Thoughts on getting old

JimmyFenno

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I swing better @ 62 then I did at 20, 25, 30. all the way to age 60. I can drive a big band - 16 piece - at this age more comfortably then I did 1 or 2 or 3 decades prior. I believe I pay much more attention to the swing groove at 61 then I did at any better than I did at 35. What is up with that? I accept my limitations as a rock drummer at 20 to 40 to 55 then I do now - as my swinging advantages and listening skills I feel at age 62 are better on the "listening" side of charts then the opening up and chopper skills of the drum setups which I can leave on the acceptance of the intro feel I had been chasing previously. It just feels better, sounds better and grooves better.
 

Santino

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Close friend dropped a quote on me a few years back that rings truer every day. "Getting old ain't for sissies." He didn't say sissies.
 

Elvis

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I could be the oldest gigging drummer on this forum at 78 but never worry about it.
I don't know how many realize it anymore, but this forum sprang from the ashes of another forum called the DCI forum.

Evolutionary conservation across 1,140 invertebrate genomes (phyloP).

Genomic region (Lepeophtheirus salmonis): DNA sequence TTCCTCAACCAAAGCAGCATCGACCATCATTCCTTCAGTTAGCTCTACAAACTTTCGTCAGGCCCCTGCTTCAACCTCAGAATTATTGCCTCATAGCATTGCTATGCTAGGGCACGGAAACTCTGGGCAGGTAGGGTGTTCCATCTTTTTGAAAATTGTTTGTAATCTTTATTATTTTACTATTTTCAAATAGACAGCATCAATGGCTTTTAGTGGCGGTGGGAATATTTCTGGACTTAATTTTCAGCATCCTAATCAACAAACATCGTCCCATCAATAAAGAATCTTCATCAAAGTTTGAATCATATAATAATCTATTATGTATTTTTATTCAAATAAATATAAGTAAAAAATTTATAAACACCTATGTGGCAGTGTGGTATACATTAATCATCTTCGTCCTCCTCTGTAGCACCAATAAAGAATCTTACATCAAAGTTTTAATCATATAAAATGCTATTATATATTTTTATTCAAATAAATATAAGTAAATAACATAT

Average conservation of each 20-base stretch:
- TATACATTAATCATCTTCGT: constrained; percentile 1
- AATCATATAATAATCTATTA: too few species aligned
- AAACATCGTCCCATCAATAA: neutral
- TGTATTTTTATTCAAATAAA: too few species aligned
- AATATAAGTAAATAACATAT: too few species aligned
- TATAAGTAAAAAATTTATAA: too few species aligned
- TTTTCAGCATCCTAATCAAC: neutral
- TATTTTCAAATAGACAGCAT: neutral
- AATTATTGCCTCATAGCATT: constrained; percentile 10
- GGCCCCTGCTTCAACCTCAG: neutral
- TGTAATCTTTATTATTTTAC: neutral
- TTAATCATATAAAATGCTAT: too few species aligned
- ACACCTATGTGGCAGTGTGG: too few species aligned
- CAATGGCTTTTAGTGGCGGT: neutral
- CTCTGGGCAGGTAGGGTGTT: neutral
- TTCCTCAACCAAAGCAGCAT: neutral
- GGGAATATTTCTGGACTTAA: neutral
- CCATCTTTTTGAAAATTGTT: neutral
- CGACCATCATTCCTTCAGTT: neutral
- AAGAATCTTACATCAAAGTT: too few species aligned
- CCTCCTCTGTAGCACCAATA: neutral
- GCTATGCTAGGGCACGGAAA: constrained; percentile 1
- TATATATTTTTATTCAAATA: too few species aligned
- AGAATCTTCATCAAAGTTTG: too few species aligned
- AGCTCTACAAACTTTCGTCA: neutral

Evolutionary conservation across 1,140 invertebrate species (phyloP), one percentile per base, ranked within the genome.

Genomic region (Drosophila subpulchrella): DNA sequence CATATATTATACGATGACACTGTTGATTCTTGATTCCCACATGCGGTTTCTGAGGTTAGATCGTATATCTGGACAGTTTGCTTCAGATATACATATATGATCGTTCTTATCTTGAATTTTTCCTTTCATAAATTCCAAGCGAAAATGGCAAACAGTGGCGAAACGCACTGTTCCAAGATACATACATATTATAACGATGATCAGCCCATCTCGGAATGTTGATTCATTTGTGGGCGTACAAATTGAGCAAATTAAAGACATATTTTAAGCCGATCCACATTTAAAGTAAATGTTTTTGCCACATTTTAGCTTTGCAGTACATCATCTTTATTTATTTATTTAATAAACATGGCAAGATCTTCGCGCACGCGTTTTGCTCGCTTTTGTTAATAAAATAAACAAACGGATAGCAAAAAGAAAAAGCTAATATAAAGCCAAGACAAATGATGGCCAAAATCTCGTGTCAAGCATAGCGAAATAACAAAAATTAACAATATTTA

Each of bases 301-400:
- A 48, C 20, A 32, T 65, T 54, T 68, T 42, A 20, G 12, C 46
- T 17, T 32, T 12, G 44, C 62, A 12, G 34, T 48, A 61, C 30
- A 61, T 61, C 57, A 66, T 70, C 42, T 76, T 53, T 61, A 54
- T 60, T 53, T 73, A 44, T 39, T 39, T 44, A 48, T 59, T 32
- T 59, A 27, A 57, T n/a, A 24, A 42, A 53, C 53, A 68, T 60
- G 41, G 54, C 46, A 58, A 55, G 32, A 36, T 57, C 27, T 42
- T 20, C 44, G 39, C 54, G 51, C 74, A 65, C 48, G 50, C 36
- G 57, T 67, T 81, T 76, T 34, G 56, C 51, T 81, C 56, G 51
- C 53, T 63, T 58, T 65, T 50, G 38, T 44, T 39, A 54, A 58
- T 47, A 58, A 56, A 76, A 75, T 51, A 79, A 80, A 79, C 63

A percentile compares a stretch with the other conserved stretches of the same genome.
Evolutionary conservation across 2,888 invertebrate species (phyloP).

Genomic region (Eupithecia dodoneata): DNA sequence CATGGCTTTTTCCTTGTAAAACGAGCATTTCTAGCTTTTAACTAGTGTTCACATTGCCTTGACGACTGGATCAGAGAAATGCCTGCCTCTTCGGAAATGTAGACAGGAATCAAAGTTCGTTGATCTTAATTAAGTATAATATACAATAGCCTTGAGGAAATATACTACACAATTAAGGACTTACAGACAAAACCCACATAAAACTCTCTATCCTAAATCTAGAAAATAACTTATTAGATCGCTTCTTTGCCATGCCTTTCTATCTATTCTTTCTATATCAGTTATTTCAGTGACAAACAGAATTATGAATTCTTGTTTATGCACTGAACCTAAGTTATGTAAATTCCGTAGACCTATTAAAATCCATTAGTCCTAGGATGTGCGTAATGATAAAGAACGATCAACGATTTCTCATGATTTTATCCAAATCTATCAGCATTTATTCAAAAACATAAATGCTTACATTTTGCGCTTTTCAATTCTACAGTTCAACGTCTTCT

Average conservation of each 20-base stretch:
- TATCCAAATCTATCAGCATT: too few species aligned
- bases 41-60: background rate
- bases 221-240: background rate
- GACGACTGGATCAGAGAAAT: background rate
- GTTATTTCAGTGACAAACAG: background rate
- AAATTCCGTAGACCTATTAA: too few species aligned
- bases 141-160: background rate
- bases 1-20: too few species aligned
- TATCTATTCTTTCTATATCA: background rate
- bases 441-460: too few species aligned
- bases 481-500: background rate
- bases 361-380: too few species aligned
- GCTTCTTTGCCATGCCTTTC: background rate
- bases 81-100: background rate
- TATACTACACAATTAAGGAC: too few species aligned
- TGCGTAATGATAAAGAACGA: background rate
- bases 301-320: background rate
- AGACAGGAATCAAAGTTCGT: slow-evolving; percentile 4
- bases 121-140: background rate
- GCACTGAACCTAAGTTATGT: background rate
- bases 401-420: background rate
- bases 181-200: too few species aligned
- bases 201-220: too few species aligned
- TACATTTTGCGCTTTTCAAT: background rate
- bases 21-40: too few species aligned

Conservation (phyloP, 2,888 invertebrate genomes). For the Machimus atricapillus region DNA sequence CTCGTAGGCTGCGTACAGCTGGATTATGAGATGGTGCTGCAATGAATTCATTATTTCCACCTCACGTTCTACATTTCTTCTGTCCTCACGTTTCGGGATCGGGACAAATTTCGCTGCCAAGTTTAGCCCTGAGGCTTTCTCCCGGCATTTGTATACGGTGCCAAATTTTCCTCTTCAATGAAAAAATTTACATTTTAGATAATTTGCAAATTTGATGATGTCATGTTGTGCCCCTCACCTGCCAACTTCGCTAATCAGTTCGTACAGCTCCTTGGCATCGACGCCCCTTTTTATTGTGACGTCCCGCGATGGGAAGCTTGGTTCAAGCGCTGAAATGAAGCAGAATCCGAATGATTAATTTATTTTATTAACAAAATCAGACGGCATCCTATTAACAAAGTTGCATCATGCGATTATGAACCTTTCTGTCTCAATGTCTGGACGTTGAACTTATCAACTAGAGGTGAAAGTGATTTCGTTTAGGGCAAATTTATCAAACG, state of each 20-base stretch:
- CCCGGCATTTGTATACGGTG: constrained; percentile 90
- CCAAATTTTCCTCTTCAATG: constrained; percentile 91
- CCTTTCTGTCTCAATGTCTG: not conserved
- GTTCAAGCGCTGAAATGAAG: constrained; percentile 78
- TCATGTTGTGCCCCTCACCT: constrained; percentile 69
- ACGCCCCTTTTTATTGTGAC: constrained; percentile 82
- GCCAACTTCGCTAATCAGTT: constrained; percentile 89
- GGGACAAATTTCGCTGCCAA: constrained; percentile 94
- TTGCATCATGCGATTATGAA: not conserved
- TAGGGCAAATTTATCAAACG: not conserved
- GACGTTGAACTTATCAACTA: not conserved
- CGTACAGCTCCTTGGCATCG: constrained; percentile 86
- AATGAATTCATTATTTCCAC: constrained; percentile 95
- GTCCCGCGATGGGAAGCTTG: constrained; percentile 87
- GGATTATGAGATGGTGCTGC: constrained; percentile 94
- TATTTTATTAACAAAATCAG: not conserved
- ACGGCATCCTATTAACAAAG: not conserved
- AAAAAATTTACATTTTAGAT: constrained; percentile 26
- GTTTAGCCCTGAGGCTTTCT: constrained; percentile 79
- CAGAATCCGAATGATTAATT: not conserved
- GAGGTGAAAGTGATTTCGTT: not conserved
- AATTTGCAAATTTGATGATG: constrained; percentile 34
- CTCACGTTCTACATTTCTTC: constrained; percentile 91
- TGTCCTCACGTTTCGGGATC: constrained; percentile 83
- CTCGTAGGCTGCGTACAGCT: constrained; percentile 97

DCI was a drum shop owned by Harry Cangany, who was (still is?) a well respected authority on vintage drums and equipment.
Anyway, one day a member asked how old everyone was and what their birthday's were.
In those days, people didn't think that this guy could've been mining the forum for data on teh members.
You didn't hear about such things so much and many of us just didn't think that way, so we all posted our ages and birthdays.
What the hell, right?
It turned into one of these marathon threads that went on for several pages.
There was a guy at the DCI forum some of us here may remember, CorkyD.
When he posted his brithday, he realized he was the oldest guy there (all I remember was he was born in '46), ol' Corky was kind of a card and man, you could hear the horror in his "voice" when he figured out he was the oldest guy there.
It was actually pretty hilarious (I don't think he really cared, but he could never pass up a setup, either).
Anyway, just something that came to mind when I read that.
I heard CorkyD made the jump over to here when this forum started up, but I don't know if he's still around or not.
He certainly wasn't "CorkyD" anymore. That moniker seemed to go away with the DCI forum.


Elvis
 
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Elvis

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Close friend dropped a quote on me a few years back that rings truer every day. "Getting old ain't for sissies." He didn't say sissies.
I've heard that as Gettin' old ain't for the young. :laughing6: